For the prosecutors, Samuel D. Williams.
For the defendant, Edward P. Stout and Spaulding Frazer.
Before Brogan, Chief Justice, and Justices Lloyd and Donges.
The opinion of the court was delivered by
DONGES, J. These writs of certiorari bring up two judgments of the state board of tax appeals setting aside apportionments of the gross receipts taxes paid by the Public Service Gas and Electric Company for the years 1933 and 1934, and directing that the apportionments be made on the basis of valuations returned by the local boards of assessors of the various municipalities affected.
Under the Gross Receipts Tax act, chapter 25 of the laws of 1919, the local assessors are required to certify to the county boards and the county boards to the state tax department, the value of the personal property described in the act owned by corporations paying this tax, located in the taxing district. The tax commissioner is required to make an apportionment based on the value of the personal property so located.
The tax commissioner had a tax engineer, one Farley Osgood, make a survey of the valuation situation and Osgood made a report thereon, recommending a unit capacity basis for valuing the property. It was calculated by him that a certain plant value was required to produce a kilowatt-hour of electricity or a hundred cubic feet of gas. The plant capacities in the various taxing districts were ascertained
and a valuation placed on this basis. The tax commissioner then adopted this valuation for the apportionment instead of using the valuations of the assessors as had been theretofore done.
On appeal to the state board of tax appeals, that body held that the basis adopted was unwarranted and illegal, set the apportionment aside, and directed an apportionment on the basis of the assessed valuations.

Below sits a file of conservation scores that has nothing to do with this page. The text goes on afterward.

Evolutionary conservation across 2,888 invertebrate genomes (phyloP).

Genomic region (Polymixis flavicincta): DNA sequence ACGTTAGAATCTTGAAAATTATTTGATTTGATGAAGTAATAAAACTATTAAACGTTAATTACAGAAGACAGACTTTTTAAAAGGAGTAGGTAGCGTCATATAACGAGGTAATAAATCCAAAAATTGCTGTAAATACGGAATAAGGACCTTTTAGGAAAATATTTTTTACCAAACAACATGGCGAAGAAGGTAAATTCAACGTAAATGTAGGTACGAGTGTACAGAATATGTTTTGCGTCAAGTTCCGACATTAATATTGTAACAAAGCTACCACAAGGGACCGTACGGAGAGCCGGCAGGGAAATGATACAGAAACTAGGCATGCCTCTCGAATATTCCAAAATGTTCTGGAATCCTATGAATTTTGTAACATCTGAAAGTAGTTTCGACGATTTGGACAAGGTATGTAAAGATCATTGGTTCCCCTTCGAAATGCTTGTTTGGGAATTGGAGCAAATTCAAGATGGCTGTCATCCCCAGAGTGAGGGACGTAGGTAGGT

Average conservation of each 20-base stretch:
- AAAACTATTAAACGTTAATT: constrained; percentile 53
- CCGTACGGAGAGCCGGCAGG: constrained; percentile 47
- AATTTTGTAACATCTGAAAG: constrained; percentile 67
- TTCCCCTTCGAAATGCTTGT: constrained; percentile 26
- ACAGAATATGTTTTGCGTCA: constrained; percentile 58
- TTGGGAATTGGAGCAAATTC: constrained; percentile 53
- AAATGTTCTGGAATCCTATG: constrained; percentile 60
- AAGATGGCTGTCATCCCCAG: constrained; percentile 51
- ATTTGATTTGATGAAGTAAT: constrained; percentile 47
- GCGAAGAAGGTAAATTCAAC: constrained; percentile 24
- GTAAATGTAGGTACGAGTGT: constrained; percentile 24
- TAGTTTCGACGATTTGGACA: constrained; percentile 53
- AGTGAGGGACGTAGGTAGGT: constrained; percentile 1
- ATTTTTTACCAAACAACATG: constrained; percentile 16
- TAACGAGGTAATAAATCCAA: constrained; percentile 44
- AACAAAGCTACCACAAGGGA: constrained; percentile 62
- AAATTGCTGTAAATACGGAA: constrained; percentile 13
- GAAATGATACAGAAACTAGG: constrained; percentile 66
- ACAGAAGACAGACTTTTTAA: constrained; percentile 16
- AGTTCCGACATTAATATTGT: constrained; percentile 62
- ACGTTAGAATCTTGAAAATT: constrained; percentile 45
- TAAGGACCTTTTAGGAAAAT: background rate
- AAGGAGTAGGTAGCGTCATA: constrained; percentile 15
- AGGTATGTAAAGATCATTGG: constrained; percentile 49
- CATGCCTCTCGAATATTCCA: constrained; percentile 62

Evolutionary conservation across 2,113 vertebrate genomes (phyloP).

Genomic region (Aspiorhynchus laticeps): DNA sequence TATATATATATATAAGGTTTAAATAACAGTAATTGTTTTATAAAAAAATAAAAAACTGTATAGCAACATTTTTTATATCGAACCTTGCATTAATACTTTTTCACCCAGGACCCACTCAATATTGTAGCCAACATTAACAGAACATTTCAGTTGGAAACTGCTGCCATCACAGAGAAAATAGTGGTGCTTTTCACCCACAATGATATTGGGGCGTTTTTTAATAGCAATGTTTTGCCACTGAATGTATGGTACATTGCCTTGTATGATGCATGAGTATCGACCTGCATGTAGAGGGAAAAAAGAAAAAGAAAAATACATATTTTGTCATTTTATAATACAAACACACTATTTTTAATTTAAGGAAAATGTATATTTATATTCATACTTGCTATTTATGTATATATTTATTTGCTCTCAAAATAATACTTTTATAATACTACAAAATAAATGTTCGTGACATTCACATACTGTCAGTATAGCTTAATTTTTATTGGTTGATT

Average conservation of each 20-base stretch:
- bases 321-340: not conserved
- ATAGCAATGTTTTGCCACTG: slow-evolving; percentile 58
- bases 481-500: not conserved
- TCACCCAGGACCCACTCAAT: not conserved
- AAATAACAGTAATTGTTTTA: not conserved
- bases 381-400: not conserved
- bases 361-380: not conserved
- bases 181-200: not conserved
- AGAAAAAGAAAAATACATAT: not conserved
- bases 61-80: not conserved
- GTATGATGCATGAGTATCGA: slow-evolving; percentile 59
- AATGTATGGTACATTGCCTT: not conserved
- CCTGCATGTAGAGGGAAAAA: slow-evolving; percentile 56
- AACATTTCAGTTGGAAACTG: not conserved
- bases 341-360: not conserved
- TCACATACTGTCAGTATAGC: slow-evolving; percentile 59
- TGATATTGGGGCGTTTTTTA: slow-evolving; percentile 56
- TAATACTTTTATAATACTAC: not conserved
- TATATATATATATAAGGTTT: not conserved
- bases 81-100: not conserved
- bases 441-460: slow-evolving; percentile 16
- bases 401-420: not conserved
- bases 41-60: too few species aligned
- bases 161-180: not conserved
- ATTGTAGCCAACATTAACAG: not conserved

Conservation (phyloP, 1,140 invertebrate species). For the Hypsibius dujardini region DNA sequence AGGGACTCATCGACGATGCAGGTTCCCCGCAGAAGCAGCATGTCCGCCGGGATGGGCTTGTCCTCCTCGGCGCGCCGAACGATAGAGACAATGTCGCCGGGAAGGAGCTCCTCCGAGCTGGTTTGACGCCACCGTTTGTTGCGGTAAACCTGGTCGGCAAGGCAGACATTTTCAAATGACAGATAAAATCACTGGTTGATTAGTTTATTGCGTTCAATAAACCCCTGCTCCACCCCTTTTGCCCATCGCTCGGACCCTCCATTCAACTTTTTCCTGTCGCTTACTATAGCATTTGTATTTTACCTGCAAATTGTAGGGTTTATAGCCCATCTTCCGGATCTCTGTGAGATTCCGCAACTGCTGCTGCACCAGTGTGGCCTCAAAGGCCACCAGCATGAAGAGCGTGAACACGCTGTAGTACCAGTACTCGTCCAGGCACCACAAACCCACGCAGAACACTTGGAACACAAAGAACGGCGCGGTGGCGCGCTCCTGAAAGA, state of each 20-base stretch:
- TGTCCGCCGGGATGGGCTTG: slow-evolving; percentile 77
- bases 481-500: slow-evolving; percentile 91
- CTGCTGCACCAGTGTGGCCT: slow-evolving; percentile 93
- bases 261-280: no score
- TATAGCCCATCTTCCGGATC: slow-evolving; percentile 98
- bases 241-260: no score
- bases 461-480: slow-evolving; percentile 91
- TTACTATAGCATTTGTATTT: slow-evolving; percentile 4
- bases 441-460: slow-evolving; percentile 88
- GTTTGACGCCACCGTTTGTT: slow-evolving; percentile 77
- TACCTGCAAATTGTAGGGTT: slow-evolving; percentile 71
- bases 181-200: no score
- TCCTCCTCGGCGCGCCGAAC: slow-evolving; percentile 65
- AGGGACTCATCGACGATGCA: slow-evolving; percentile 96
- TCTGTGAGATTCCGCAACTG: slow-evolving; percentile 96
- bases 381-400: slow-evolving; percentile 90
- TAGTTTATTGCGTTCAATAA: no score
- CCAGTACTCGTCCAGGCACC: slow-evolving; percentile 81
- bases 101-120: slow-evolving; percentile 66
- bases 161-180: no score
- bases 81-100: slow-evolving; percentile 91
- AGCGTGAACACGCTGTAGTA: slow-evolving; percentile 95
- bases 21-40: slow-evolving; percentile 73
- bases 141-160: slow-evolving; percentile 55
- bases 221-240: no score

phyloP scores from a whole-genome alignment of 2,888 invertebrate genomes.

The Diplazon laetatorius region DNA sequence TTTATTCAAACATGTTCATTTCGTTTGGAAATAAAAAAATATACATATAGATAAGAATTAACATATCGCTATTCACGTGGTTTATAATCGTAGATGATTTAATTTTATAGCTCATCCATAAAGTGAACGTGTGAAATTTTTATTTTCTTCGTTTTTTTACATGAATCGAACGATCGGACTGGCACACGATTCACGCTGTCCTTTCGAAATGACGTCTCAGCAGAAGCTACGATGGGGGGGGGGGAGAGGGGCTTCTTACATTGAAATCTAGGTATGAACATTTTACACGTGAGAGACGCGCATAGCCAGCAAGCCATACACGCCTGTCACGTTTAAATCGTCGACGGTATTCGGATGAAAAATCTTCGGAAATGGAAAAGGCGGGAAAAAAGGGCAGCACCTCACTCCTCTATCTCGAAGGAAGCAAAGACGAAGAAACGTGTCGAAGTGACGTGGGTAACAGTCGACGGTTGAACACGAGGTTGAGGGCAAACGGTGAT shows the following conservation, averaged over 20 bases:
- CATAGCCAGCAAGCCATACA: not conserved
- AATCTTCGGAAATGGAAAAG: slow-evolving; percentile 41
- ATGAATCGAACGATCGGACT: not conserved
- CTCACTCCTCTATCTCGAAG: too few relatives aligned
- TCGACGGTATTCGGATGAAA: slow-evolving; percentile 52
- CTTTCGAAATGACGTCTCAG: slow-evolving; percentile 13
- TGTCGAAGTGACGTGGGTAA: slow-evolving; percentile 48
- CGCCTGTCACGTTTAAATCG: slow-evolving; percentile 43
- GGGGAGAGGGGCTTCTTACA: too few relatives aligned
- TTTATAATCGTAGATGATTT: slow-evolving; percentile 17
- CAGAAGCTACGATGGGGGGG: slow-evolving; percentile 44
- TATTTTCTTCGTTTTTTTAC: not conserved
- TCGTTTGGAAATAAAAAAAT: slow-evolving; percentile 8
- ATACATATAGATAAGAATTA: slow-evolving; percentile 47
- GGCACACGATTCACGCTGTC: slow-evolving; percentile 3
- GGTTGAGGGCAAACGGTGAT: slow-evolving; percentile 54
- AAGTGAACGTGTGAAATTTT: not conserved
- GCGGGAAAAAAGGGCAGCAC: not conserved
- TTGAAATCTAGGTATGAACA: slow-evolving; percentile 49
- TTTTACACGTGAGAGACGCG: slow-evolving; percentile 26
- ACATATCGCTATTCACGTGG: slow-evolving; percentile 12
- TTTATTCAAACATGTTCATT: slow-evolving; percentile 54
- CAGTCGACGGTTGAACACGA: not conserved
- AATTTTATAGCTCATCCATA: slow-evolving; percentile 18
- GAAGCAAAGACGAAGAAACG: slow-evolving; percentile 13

The first point argued is that the state board committed error in entertaining the appeal of the city of Hoboken as to the 1933 taxes because the appeal was not taken until ten months after the apportionment. The statutes creating and regulating the present state board of tax appeals, chatpers regulating the present state board of tax appeals, chapters 100 and 336 of the laws of 1931, give the board power to make reasonable rules and regulations governing appeals to it. The board has made a rule that appeals must be taken within one year and it is argued that this length of time is unreasonable and arbitrary. We do not agree with this contention. One year is allowed for appeals from final judgments in courts of law and final decrees in chancery, and we see nothing unreasonable in permitting this length of time for appeals in tax matters.
Point two is that the board should not have entertained the appeals because the city of Hoboken in its petition of appeal failed to allege facts upon which it can be shown that it was peculiarly aggrieved by the apportionments. The petition alleged the assessment by the local assessors and the amount thereof; it alleged that the "state tax commissioner completely ignored and disregarded same and made an independent, illegal and arbitrary valuation of said personal property;" and that as a result Hoboken received a smaller share of the tax than it was entitled to. This seems a sufficient allegation of interest. It is argued that the tax in question is not a property tax but in the nature of a franchise tax and that, therefore, a municipality has no right to complain even if it be assumed that the ...